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Allan designs and plants flowering gardens in Montreal, Zone 5 [USDA Zone 4] .

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Entries in St Lynn's Press (2)


Fine Foliage for Flowerbeds and Container Gardening, a book review

Fine Foliage, Karen Chapman and Christina Salwitz,       St. Lynn’s Press

Sometimes, a gardener will return from the nursery with a car full of annuals and perennials, place them in flowerbeds or containers according to the guidelines of good garden design, and yet, the resulting plant arrangements still look wanting.

Perhaps the gardener forgot about foliage. Foliage is to garden design what fashion accessories are to clothing. Without the addition of the interesting leaves of perennials, ornamental grasses, shrubs, annuals, and trees, a garden never seems to be complete.

Image copywrite by finefoliage.comFoliage works as a facilitator. It allows otherwise unintegratable plants to combine successfully with others. It also serves as a proscenium, helping to make a perennial or a combination of perennials and shrubs appear more beautiful. Foliage may also supplies direction, volume, color, texture, visual excitement, movement, and mystery.

However, foliage has another role to play; and that is the theme of this book. When plants that are defined by their leaves rather than by their flowers or berries, are combined with other foliage plants, they provide unusual and spiritual visual drama.

Image copywrite by finefoliage.comThe premise of Ms. Chapman and Ms. Salwitz’s beautiful and delightful little book is that it is possible to create successful, eye-catching plant combinations using foliage alone for flowerbed and container gardening. The publication showcases more than sixty inspired foliage-plant partnerships that illustrate this successful style of garden design, while, at the same time, revealing the authors’ immense talent in that field.

Each combination is given a two-page spread with full-color, exquisite, high quality photographs of the individual plants within. So that readers might achieve similar results in their own garden beds and containers, descriptive directions accompany each grouping. Attention is also paid to important details such as sun or shade requirements, seasons, growing zones, soil preference, plant characteristics and care.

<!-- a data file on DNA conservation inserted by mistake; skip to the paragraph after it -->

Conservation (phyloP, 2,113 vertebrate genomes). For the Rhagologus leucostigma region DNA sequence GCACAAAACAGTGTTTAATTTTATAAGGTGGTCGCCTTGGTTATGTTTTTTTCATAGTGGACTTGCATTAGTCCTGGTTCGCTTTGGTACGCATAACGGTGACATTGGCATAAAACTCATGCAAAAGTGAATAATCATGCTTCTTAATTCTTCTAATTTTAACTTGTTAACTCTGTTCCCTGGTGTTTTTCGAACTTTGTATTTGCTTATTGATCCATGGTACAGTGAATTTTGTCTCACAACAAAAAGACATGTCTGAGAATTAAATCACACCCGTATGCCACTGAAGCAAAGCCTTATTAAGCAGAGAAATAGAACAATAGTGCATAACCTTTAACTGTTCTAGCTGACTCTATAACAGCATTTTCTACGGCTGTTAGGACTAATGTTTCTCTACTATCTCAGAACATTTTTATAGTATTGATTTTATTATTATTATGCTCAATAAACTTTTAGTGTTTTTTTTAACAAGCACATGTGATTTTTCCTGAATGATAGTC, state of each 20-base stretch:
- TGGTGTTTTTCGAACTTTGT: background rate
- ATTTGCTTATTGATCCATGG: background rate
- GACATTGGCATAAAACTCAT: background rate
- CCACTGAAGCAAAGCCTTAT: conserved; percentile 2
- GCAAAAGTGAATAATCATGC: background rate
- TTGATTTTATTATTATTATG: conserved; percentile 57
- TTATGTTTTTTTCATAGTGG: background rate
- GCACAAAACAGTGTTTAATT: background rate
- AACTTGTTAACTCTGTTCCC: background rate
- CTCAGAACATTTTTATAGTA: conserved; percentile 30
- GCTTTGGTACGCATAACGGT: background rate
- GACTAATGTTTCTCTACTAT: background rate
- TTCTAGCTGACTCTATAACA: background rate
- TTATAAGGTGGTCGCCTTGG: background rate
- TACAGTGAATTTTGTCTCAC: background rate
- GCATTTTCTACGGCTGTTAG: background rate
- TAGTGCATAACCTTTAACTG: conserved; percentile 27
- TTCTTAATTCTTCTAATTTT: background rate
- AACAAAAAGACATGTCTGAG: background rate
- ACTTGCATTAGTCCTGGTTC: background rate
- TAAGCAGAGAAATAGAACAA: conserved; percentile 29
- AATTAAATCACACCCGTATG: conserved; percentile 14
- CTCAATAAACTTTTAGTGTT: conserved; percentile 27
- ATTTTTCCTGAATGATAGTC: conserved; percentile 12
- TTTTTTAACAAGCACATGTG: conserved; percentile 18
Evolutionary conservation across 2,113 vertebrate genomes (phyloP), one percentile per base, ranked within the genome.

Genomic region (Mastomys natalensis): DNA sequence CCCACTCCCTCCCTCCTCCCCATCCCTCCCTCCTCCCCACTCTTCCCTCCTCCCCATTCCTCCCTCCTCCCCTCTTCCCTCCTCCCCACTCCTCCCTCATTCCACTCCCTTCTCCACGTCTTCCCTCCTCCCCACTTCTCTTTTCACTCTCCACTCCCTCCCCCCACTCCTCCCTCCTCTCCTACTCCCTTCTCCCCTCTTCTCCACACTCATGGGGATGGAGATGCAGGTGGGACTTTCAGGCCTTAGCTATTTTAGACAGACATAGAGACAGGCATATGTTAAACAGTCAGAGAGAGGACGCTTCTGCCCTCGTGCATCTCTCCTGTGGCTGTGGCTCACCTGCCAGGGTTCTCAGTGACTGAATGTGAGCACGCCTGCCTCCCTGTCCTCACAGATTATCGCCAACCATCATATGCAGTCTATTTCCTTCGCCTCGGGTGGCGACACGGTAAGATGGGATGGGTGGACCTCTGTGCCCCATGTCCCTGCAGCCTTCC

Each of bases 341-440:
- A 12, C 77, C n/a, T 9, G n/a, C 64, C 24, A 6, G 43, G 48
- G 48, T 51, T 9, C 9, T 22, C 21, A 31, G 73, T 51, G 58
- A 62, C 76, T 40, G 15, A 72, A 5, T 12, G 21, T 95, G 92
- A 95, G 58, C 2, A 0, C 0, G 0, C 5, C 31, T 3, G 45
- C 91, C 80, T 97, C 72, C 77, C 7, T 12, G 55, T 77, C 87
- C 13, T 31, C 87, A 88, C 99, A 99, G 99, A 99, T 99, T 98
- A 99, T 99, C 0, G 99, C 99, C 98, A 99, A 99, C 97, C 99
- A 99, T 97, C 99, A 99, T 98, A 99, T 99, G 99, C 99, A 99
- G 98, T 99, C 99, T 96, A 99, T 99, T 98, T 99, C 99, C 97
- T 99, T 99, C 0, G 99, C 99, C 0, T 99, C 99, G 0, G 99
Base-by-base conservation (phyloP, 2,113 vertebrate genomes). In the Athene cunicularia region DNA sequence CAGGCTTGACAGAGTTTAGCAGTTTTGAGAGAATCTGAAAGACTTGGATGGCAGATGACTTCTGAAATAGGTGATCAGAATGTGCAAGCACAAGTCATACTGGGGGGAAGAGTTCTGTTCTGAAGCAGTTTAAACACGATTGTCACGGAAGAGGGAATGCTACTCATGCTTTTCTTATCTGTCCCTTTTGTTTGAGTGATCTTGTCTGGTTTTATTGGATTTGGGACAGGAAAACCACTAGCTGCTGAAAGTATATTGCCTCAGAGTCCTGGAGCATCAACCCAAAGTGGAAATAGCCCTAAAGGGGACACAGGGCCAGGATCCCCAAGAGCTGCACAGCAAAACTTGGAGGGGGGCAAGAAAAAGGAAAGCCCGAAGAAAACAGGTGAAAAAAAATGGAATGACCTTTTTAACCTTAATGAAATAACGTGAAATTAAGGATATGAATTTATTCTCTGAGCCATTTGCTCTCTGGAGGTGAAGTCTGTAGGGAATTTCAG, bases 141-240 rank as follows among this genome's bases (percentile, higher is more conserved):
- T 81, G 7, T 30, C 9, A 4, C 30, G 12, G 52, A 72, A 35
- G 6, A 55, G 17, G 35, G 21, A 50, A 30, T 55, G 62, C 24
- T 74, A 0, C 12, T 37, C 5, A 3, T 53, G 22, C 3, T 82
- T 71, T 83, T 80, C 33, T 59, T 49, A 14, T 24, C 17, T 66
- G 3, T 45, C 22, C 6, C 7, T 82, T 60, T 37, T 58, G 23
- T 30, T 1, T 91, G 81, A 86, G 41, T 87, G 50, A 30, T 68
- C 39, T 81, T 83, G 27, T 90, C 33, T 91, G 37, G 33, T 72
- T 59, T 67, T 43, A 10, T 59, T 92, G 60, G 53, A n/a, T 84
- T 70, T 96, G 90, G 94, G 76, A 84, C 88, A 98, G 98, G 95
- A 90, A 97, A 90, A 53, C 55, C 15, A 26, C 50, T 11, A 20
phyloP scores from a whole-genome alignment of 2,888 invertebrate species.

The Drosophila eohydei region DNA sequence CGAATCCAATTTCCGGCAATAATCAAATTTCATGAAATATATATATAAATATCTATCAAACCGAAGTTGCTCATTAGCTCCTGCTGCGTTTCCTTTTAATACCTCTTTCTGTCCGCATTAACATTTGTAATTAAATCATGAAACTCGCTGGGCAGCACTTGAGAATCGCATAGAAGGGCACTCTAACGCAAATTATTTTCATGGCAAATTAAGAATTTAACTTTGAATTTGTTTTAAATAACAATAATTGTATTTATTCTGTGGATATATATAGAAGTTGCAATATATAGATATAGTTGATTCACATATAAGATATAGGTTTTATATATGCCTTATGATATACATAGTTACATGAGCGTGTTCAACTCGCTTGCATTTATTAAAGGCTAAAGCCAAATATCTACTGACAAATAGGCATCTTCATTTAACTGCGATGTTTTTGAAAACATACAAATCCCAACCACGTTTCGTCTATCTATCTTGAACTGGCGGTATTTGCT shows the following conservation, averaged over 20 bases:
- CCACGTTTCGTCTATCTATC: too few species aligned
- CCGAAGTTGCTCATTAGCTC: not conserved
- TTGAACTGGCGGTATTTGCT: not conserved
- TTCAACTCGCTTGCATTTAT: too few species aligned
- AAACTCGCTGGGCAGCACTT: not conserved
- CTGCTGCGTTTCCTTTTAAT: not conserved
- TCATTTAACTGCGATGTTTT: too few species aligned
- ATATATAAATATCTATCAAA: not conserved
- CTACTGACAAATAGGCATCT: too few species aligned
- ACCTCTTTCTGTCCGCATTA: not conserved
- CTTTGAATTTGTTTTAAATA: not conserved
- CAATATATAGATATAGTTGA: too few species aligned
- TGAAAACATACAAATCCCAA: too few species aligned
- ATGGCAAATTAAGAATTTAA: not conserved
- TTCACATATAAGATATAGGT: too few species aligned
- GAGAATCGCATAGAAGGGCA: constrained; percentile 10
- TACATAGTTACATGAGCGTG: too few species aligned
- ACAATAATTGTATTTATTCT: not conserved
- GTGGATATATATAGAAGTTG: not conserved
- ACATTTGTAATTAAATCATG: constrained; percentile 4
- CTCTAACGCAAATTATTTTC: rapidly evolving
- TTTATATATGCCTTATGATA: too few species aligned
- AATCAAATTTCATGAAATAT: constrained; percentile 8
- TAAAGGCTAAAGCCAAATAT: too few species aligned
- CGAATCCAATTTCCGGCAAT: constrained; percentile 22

Image copywrite by finefoliage.comHowever, what sets apart this book from other garden design manuals is the focus on helping the gardener… get to “beautiful”. The authors take the time to explain why each of their sixty foliage combinations is successful. This information allows readers to gain a designer’s perspective. That outlook, in turn, will enable them to make better choices; it also encourages gardeners to take risks - all in the hope of creating unique personal landscapes and container gardens.

This richly illustrated guide is full of easy-to-use advice. Gardeners of all skill levels will be able to adapt  instructions to create elegant, stylish, flowerbeds for their gardens and breathtaking, designer-looking, containers for their patios.

Image copywrite by finefoliage.comBoth authors are hands-on gardeners. Karen Chapman is a garden coach, horticulturist, garden writer and owner of a container design company. Christina Salwitz  is a garden coach and garden writer who specializes in garden and container design. The authors live with their respective families in the Seattle area of the State of Washington, in the USA.